Media Shower writer Tegan Farrell is well-known for her work in travel, health, and education.
A 100-page academic thesis sounds like the opposite of short-form online writing, but I was surprised to find the nine months spent crafting mine made me a better writer in every form.
It turns out a lot of the advice I had been given as a new writer is true; it really does help to write down ideas as soon as you have them, make sure every word is there for a reason and read as much as possible.
But I also learned some things that my writing to date, extensive Googling and a master’s degree hadn’t yet taught me.
Appreciate Your Editors
It’s easy to feel like editors are the enemy. After all, you put your heart and soul into your writing before giving it to an often-faceless editor with the power to tear it apart or tell you it’s not good enough.
But most editors want your work to be good too. While it’s easy to take things personally, remember that changes to your work in the editing process don’t necessarily mean it’s bad, it simply might not fit the required style or length.
It’s best to try to think of sending your work for editing as an opportunity to learn and as a test-run for your reader. Maybe you tried something that your editor didn’t understand. The chances are your reader won’t get it either and it’s best to find that out before it goes live. It’s difficult to see your work clearly as the writer – sometimes you love your work and sometimes you hate it, but your editor is neutral. They don’t care about your ego, they care about making your writing the best it can be, and that’s a great thing to have.
Remember You Enjoy Writing
Deadlines and writer’s block can easily make writing feel like a chore even if it is your dream job. Reminding yourself that you enjoy writing even under the constraints of a brief and deadline makes the process more enjoyable, which can make you more productive. Perhaps even more importantly, it can also translate into more passionate, thoughtful writing, in turn making pieces more interesting for the reader.
One simple tactic is to take a moment every so often to tell yourself you are doing this because you want to be. Another is to make the process as pleasant as possible. Huddled up in the dark back room next to a pile of unfiled invoices? Move to the living room, cuddle up with your pet and sip tea from your favorite mug to add some fun into the writing process. Head outside or to a local café every so often to add some variety.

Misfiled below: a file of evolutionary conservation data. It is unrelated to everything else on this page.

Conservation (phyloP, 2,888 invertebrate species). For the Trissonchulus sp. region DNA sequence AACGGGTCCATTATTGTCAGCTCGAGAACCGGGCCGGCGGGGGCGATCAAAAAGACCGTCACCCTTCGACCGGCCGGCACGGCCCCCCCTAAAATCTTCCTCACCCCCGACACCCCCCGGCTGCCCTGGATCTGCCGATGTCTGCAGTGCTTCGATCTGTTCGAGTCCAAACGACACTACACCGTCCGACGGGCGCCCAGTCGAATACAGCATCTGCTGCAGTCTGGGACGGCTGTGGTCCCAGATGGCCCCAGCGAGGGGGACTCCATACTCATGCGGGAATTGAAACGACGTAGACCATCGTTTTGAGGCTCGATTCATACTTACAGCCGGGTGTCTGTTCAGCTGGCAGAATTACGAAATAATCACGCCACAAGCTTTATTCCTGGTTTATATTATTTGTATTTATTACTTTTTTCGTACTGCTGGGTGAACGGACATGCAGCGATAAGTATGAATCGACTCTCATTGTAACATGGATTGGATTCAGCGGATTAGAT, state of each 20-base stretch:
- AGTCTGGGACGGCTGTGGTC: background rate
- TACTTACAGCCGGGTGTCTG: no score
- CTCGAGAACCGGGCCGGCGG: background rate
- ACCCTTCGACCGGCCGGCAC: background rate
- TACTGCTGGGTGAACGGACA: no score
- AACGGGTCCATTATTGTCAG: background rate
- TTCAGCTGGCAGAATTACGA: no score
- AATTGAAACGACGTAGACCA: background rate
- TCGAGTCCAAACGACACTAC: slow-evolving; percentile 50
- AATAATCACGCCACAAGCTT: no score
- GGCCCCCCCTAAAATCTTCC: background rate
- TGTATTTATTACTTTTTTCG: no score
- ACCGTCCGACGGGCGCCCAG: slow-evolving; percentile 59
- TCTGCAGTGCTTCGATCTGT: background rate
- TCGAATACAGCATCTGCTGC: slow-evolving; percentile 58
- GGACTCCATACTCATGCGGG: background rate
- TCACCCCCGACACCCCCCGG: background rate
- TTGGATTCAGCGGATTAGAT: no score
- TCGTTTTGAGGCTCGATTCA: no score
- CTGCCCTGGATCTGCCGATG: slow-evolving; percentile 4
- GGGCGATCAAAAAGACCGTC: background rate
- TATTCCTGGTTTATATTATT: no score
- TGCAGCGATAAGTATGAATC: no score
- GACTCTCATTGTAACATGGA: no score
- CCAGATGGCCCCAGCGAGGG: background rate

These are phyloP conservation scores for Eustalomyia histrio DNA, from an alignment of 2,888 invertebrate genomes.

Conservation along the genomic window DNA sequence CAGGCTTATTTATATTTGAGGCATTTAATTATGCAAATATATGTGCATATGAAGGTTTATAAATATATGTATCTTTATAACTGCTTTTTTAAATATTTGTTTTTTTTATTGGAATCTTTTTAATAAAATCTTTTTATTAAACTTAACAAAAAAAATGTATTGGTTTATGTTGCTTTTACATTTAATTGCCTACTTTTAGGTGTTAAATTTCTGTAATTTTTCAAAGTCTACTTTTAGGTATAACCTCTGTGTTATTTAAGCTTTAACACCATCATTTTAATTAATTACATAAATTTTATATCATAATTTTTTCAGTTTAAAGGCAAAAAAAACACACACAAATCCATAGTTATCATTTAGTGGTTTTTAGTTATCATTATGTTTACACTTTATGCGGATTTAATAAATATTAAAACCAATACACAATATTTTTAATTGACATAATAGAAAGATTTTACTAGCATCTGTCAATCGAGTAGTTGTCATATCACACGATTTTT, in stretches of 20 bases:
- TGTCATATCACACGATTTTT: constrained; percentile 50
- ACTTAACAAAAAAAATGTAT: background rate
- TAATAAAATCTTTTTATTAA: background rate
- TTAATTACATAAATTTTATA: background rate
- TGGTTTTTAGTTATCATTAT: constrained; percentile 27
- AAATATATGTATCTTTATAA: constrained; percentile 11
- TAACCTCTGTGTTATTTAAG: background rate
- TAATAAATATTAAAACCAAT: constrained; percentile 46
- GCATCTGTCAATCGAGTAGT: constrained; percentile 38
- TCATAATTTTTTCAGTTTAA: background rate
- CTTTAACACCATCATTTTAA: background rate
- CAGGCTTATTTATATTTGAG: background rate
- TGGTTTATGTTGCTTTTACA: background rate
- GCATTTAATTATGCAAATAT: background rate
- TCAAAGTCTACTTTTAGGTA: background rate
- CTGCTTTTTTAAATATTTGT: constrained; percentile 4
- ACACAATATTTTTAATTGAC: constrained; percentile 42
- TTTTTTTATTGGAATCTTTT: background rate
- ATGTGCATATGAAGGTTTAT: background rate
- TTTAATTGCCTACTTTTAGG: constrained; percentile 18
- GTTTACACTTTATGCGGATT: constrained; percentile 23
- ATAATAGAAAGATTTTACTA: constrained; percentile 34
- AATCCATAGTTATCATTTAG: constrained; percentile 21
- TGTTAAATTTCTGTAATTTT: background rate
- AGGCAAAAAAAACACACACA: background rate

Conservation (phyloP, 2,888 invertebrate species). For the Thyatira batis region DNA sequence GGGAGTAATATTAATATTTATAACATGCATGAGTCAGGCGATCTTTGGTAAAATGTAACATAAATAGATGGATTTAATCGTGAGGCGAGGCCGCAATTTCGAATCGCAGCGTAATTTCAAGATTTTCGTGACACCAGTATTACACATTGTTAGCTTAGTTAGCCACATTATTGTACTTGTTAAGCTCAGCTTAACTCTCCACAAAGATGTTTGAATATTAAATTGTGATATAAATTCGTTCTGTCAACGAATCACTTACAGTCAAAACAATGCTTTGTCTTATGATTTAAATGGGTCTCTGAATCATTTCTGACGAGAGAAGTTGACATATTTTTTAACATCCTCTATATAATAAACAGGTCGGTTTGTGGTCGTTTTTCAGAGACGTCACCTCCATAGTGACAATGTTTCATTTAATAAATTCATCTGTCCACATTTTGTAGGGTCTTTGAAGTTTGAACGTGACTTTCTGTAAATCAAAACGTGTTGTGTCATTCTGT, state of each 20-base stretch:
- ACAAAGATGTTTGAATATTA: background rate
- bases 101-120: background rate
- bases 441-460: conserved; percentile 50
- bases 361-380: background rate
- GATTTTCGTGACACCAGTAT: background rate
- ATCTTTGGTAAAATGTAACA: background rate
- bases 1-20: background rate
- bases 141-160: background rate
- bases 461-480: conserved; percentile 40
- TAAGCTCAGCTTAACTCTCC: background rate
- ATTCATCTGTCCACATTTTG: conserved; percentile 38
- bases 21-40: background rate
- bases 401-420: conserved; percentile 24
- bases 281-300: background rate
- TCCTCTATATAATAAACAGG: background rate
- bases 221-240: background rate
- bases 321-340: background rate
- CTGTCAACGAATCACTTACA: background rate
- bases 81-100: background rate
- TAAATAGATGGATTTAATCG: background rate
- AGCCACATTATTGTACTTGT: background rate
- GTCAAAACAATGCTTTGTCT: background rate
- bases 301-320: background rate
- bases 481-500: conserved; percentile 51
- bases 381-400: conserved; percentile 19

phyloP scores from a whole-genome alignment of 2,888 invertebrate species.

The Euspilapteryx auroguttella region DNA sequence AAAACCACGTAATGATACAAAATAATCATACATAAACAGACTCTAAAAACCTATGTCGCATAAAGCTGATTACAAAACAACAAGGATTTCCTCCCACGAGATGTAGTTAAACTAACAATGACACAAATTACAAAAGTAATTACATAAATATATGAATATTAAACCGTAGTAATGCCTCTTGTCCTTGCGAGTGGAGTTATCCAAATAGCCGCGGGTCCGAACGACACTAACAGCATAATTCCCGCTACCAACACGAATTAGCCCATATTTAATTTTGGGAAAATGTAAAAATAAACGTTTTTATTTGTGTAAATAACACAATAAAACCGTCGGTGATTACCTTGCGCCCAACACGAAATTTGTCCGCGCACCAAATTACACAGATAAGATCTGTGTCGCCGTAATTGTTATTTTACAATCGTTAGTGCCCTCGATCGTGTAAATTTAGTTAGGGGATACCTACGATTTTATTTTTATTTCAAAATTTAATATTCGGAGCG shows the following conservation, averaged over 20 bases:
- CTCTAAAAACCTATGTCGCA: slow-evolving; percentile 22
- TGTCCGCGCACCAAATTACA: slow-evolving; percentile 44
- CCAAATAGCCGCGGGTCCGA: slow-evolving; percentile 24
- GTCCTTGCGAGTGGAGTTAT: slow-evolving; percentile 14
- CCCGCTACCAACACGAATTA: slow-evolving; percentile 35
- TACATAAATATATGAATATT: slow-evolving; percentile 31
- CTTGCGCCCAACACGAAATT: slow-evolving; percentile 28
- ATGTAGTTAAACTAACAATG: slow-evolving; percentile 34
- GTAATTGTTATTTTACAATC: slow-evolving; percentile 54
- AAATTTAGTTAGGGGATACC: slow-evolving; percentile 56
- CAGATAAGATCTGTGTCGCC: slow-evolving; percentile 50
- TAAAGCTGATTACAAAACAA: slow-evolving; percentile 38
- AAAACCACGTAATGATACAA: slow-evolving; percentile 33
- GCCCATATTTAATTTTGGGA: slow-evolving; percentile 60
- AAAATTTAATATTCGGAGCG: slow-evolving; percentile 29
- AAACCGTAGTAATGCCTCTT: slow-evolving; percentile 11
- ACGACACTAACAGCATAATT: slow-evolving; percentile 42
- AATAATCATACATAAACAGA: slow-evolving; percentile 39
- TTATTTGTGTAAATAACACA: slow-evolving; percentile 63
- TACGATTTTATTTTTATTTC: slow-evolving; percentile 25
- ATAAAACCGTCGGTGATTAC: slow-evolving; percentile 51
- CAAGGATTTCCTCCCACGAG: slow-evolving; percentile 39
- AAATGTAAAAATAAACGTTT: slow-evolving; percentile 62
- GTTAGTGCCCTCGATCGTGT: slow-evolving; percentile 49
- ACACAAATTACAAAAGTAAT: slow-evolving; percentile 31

Write Even When You Don’t Feel Like It
In some jobs it’s easy to work even when you don’t want to. Writing isn’t one of them. The often flexible hours combined with the level of concentration required to produce good work makes it easy to procrastinate when you feel anything other than inspired. But you shouldn’t.
Procrastination is complicated, has a long history, and affects most of the population. There’s no magic cure. But being mindful that you’re doing it can make a big difference. After all, you can’t correct problems you don’t know exist. It can also be useful to make the task seem less daunting by using goals or timers to break it up into smaller chunks. The Pomodoro Technique – cycles of 25 minutes working followed by 5 minutes resting – is my personal favorite.
Another key is to make sure you’re being realistic about your expectations. Planning to work all night? It’s better to first give yourself the rest you need and work productively after than to procrastinate all night because you’re pushing yourself too hard.
If you do find yourself procrastinating, there’s no point dwelling on it. Don’t waste more time beating yourself up, just do the work.
I went into my thesis thinking it was completely different to the short-form writing I had been doing up until that point, but the unique constraints and freedom to experiment without an imminent deadline taught me some worthwhile lessons for writing in general. After all, it’s the accumulation of our life experiences that helps us find our voices and takes us from good writers to great ones.
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